My reasons for becoming a mystery shopper were sketchy. No doubt the word “mystery” appealed to the Nancy Drew, girl detective in me. And I have always considered myself a connoisseur of good customer service, commenting on the quality of restaurant or retail service gratis for friends or relatives within earshot. Why not get paid for my talent at discerning good customer service, I thought.
What I found out, however, is that mystery shoppers do not judge how good the service is at the stores or restaurants at which they secretly “shop.” Instead, they are paid the approximate wage of a third-world factory worker to compare how well an employee’s service meets a corporation’s robotic customer service formula.
You probably know what I mean about misguided customer service if you’ve ever called a business and been assaulted with a 30-second greeting (e.g., “Good evening, thank you for calling Pizza Paradise, this is Tiffany, your pizza consultant. Can I tell you about our pizza-licous specials today?”). Having never worked for a business that attempted to script my every word and action, it wasn’t until I became a mystery shopper that I learned the reason for such inane behavior is that many modern companies treat their personnel as if they were human machines. From how to answer the phone to what to say when a customer walks in the door, employees are instructed to follow the directions of so-called customer service experts thousands of miles away in corporate headquarters, regardless of the situation.
The only problem is, many of the things retail and restaurant employees are expected to do and say result in annoying the customer. As a mystery shopper, for instance, I have been asked to document how quickly I was greeted by an employee. This explains why you are instantly asked by an over-eager employee, “How can I help you” when you enter a fast food restaurant -even when you are deliberately standing a football field away from the cash register with your eyes gazing up at the overhead menu. If you knew what you wanted to order, wouldn’t you be standing right in front of the cash register so you wouldn’t have to scream out your order?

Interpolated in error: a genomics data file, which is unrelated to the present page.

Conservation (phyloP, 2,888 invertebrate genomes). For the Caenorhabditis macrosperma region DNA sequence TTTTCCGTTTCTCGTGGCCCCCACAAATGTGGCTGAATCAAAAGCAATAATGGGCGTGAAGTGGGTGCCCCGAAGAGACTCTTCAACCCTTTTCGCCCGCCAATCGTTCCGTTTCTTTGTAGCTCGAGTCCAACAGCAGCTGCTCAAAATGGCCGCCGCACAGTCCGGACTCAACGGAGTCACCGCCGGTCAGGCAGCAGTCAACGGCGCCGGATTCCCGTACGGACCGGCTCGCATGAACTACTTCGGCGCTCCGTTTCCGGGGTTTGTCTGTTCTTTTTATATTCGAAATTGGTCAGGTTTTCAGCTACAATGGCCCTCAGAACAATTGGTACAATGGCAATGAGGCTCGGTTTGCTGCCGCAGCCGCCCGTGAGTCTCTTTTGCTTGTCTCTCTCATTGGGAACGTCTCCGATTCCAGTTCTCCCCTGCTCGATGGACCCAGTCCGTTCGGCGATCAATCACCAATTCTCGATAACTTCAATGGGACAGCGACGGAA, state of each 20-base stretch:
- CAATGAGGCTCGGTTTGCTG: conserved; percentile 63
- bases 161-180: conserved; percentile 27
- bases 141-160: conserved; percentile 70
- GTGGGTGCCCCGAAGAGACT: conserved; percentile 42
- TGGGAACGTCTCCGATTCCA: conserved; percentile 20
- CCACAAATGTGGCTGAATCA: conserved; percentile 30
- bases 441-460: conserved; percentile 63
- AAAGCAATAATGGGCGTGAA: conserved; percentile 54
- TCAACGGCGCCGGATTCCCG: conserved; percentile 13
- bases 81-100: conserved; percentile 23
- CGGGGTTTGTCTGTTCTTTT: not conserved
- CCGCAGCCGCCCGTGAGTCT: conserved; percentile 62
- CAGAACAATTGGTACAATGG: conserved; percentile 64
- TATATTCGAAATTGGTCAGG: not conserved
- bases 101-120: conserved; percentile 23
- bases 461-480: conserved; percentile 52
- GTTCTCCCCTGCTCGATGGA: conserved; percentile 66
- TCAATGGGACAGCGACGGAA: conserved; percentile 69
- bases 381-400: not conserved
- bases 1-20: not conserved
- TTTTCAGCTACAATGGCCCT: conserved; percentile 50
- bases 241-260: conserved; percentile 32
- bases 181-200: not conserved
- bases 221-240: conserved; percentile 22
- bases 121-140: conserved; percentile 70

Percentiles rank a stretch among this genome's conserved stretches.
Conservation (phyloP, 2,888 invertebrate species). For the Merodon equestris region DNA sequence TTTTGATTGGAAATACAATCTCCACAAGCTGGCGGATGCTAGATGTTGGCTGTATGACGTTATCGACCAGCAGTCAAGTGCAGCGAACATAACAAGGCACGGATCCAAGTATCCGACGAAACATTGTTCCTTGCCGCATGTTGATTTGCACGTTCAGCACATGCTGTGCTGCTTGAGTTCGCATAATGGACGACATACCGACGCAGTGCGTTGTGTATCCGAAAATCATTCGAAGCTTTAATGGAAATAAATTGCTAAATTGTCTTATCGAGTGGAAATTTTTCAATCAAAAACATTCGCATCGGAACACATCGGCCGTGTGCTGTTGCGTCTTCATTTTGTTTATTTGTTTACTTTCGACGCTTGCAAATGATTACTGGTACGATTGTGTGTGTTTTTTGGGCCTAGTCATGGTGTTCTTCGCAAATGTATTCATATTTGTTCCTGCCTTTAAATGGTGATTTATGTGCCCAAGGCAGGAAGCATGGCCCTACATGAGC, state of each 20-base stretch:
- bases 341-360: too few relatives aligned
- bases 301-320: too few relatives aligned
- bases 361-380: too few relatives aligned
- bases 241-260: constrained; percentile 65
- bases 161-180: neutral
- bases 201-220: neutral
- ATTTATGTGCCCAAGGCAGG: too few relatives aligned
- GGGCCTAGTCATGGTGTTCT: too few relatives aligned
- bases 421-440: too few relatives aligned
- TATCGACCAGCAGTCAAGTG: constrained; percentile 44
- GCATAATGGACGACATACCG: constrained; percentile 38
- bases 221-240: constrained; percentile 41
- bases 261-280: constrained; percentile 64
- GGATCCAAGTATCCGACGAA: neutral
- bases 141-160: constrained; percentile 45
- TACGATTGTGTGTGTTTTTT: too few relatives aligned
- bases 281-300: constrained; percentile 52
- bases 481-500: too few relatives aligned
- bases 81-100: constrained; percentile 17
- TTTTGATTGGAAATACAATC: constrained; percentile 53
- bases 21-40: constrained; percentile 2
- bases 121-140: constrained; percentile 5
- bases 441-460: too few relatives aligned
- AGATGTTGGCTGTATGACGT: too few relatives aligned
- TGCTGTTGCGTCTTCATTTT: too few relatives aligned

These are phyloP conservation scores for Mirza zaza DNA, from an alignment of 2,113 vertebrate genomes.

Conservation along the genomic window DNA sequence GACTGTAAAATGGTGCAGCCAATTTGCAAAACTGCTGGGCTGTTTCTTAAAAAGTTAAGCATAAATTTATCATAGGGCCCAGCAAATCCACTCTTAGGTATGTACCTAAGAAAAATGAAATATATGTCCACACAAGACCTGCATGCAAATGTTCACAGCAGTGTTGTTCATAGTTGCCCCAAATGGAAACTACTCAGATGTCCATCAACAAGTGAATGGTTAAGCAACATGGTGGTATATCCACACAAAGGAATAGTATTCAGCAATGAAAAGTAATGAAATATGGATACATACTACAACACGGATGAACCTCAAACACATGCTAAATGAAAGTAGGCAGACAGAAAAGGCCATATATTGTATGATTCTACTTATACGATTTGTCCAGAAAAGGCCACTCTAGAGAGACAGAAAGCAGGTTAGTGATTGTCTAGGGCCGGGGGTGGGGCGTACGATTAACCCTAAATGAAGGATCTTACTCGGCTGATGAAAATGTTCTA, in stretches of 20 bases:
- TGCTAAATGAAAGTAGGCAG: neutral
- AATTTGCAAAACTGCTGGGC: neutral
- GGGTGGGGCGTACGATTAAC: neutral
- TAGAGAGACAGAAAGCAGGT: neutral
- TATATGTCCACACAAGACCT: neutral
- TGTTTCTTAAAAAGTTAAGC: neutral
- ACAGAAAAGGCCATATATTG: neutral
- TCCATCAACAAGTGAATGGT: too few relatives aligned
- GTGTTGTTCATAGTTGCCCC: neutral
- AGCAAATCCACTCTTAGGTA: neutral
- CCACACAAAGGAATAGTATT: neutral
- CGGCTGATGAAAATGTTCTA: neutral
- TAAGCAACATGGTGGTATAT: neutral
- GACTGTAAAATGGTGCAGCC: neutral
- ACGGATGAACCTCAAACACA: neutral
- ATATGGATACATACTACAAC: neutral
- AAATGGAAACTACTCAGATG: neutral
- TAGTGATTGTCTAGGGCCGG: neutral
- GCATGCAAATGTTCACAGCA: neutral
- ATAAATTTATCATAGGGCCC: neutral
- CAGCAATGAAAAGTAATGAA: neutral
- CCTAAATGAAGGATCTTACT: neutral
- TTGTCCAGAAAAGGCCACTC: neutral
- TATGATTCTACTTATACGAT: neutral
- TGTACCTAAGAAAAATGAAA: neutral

An equally irksome customer service experience is when you’re looking at clothes in a retail store, only to be jolted out of your reverie by a perky clerk asking, “Can I help you find anything today?” Now I could understand this question being posed if I were walking through the store with a quizzical look on my face, but if I appear to be competently perusing the racks, what special powers of observation can the clerk add to my shopping experience? I have been tempted to reply in such cases, “Only if you have all the really good merchandise hidden in the back,” but I have some compassion for people who are coereced to ignore obvious social cues or risk getting pink-slipped.
As a mystery shopper, my job was to score how well employees adhered to whatever silly customer service behaviors their corporate employer demanded of them, a task that I quickly found reprehensible, if not immoral. Though automation has its place-it’s faster to build a car with machines than by hand, for instance-people should never be automated. Instead, companies should hire capable people, train them well, and then trust their employees to treat each customer in an appropriate fashion.
There’s a vast difference between the employee who is texting his friend instead of helping a customer and the discerning employee who waits until a customer displays a need for help before offering assistance. That mystery shoppers are compelled to give both of these employees the same flunking grade reveals the failure of many modern-day corporations to authentically satisfy their customers.